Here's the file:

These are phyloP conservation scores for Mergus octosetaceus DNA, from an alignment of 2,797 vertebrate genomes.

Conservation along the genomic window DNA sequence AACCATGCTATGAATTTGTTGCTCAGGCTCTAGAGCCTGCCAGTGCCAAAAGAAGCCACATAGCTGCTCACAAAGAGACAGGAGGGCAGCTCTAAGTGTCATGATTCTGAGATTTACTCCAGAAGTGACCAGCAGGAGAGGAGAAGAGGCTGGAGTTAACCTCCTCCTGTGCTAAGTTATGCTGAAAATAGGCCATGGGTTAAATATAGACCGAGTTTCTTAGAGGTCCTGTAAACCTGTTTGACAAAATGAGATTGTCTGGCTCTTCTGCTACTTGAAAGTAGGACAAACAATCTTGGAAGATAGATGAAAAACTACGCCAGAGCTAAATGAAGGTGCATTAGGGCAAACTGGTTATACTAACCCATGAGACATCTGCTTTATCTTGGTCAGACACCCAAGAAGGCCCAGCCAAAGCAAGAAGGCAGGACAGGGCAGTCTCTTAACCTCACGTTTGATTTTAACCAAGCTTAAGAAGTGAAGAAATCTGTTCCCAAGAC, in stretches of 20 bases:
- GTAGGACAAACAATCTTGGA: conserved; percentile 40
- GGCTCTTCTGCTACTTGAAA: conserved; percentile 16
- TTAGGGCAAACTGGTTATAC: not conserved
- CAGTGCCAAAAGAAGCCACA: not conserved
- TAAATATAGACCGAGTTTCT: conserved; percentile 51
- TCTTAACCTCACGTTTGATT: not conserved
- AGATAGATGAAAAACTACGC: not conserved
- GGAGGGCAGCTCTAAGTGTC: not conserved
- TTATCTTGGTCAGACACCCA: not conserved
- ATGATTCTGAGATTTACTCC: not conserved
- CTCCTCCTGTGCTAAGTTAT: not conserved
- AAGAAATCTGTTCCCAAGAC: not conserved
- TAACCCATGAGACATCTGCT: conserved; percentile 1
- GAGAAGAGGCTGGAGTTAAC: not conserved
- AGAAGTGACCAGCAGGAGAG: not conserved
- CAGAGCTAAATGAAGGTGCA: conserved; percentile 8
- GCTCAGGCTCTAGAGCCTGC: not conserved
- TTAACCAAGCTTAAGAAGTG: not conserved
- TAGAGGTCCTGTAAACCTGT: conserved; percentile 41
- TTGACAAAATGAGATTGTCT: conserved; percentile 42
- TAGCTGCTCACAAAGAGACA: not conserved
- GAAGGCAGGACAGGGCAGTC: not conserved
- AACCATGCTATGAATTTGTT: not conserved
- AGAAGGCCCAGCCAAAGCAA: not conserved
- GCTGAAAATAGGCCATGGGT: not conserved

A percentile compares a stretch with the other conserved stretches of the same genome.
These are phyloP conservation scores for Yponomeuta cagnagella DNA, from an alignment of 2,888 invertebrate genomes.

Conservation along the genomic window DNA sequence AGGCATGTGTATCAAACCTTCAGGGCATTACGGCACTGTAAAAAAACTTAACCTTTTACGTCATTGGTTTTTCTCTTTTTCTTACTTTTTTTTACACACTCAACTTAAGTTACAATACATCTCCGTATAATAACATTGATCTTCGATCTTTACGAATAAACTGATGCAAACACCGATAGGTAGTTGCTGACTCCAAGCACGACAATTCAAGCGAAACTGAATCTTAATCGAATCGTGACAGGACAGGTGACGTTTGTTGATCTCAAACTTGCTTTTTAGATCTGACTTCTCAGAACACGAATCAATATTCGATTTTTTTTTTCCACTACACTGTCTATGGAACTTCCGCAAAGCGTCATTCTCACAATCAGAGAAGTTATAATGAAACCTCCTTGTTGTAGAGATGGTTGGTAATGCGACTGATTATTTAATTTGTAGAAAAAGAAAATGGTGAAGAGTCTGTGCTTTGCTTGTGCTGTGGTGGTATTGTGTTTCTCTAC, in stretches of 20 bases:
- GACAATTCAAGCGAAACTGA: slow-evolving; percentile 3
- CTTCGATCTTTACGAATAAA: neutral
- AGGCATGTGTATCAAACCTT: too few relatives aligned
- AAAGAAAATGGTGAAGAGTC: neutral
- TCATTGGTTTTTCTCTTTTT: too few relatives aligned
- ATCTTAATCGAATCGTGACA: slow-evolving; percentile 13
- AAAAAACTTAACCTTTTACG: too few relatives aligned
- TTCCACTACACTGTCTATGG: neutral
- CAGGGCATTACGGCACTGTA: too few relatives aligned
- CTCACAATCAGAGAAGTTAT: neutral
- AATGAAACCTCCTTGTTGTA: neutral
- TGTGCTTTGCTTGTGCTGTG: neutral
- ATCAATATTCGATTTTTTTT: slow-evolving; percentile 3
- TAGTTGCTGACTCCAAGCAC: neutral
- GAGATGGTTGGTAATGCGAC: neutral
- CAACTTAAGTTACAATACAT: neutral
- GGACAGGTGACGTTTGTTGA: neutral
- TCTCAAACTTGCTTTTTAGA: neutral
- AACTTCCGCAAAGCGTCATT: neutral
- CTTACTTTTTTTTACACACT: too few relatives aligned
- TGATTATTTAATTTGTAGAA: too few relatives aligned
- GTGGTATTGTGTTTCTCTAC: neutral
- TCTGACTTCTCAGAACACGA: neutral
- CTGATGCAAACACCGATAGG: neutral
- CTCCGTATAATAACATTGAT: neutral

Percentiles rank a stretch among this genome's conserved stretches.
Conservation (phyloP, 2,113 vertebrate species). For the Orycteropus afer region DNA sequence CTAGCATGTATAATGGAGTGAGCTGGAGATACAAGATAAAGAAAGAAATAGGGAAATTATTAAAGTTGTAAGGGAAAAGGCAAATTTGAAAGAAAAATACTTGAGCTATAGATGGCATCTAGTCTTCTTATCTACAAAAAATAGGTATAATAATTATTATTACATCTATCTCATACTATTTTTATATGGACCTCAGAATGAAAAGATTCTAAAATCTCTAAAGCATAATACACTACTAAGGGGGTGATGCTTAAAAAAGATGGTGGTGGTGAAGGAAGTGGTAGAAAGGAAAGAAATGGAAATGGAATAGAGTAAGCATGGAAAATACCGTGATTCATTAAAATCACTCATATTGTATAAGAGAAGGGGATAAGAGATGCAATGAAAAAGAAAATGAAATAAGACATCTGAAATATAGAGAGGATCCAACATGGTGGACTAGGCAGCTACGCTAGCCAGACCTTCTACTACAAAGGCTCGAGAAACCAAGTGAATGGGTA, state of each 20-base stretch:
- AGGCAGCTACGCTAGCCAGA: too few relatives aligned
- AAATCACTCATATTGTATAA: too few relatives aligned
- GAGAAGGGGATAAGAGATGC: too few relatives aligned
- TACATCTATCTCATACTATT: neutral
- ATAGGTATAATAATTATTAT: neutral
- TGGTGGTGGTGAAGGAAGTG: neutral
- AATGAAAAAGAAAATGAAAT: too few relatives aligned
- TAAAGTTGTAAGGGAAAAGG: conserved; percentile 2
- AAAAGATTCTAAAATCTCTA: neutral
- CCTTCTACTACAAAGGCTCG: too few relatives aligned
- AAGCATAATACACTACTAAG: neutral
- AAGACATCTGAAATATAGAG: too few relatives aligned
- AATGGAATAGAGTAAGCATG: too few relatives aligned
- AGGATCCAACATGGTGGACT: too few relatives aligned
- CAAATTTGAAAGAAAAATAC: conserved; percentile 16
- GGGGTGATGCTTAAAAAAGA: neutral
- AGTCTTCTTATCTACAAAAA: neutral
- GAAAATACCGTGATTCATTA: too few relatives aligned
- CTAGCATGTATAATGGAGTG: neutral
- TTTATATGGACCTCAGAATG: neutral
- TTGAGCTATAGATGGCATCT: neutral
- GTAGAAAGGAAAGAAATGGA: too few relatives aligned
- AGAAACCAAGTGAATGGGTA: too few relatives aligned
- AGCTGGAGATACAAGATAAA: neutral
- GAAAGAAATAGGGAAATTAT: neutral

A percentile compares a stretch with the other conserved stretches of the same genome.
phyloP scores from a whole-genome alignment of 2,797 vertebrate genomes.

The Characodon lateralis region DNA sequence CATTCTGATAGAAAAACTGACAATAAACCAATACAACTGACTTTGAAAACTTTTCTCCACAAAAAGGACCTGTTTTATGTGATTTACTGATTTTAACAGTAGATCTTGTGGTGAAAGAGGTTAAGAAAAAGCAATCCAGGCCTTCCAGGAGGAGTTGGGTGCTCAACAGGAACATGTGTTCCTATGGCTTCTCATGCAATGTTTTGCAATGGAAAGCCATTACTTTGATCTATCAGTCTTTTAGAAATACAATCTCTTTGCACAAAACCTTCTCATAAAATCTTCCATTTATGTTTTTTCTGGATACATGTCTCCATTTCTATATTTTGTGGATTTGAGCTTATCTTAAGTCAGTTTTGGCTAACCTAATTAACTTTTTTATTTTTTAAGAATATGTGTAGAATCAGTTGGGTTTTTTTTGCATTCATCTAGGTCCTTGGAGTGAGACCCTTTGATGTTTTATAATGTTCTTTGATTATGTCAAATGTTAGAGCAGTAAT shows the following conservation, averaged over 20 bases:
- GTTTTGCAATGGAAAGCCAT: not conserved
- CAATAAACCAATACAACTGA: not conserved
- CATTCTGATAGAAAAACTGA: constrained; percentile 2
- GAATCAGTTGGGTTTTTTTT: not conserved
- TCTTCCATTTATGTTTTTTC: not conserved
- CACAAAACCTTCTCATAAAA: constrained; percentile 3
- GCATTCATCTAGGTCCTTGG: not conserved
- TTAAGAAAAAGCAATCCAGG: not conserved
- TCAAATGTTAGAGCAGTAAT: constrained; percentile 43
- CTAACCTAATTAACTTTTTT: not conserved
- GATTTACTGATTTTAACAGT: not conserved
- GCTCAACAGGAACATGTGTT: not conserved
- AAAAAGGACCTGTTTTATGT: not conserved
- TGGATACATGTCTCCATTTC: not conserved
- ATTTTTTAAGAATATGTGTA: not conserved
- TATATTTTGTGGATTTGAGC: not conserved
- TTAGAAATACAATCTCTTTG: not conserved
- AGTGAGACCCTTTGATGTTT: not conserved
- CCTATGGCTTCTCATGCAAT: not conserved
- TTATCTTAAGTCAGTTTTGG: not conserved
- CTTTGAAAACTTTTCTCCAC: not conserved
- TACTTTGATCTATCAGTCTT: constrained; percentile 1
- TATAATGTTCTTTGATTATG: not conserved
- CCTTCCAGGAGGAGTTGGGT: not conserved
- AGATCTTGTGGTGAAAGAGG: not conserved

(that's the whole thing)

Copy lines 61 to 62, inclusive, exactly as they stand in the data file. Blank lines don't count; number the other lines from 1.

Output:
- TACATCTATCTCATACTATT: neutral
- ATAGGTATAATAATTATTAT: neutral